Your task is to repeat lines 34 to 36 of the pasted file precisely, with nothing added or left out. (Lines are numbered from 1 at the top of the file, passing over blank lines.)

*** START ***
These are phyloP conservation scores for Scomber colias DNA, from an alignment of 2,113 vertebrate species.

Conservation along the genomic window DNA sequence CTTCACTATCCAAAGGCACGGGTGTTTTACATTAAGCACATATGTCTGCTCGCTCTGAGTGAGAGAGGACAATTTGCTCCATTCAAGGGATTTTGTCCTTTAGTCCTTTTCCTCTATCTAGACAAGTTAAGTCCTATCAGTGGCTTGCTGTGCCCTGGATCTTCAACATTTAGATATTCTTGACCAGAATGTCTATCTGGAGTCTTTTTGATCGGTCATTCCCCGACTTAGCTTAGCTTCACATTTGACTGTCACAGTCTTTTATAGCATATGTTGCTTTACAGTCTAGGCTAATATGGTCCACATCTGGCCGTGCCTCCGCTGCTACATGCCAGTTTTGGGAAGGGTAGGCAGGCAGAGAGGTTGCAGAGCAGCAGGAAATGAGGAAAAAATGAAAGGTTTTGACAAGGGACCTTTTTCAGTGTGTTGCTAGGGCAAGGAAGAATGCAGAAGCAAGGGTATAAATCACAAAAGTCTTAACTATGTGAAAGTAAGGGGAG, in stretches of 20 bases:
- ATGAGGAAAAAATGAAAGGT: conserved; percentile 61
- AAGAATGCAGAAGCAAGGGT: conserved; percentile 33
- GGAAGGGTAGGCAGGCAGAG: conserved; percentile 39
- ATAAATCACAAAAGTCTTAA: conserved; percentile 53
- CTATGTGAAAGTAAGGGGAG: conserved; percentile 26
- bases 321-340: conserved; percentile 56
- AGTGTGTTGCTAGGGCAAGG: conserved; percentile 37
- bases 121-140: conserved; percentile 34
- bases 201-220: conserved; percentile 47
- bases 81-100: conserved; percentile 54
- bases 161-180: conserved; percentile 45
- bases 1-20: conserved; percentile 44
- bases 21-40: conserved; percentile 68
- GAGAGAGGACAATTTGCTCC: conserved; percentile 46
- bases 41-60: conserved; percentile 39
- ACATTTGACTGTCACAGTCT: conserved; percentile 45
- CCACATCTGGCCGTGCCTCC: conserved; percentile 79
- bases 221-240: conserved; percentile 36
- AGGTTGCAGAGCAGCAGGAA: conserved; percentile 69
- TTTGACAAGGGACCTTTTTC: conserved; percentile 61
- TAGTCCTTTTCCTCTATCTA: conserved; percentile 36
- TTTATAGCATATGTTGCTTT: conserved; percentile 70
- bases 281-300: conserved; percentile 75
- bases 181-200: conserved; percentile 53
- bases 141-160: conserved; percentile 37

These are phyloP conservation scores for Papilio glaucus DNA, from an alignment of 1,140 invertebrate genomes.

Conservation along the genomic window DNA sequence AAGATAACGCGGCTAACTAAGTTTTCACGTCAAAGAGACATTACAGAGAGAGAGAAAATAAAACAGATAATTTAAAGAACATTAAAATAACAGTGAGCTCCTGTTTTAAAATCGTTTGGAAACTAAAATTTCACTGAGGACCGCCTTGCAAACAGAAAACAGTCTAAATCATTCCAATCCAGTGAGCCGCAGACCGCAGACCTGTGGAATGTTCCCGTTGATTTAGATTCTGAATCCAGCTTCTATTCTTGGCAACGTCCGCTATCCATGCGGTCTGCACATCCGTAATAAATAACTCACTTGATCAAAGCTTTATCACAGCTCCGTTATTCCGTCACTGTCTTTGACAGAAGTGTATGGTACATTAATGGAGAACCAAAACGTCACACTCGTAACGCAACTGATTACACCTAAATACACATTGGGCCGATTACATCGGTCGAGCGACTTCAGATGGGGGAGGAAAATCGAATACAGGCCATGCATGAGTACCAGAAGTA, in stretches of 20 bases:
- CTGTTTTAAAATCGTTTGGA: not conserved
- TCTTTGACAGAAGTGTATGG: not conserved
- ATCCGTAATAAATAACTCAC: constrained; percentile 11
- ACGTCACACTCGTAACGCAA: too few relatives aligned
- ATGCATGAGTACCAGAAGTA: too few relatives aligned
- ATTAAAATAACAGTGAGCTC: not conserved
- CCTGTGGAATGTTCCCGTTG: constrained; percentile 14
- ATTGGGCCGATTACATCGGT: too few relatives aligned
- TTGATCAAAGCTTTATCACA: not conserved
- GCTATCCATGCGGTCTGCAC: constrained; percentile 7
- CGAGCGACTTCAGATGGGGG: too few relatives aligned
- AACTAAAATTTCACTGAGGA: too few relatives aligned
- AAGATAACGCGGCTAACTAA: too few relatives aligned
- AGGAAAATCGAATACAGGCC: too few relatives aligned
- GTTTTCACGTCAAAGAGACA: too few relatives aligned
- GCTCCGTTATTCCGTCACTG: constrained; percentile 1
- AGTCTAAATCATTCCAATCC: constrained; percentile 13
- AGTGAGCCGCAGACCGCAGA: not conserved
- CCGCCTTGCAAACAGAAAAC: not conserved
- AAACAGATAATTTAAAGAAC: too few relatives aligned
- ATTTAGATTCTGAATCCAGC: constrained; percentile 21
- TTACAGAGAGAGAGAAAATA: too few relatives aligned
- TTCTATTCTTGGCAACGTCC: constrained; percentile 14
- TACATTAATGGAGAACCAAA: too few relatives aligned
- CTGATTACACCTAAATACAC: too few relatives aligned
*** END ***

- ATGCATGAGTACCAGAAGTA: too few relatives aligned
- ATTAAAATAACAGTGAGCTC: not conserved
- CCTGTGGAATGTTCCCGTTG: constrained; percentile 14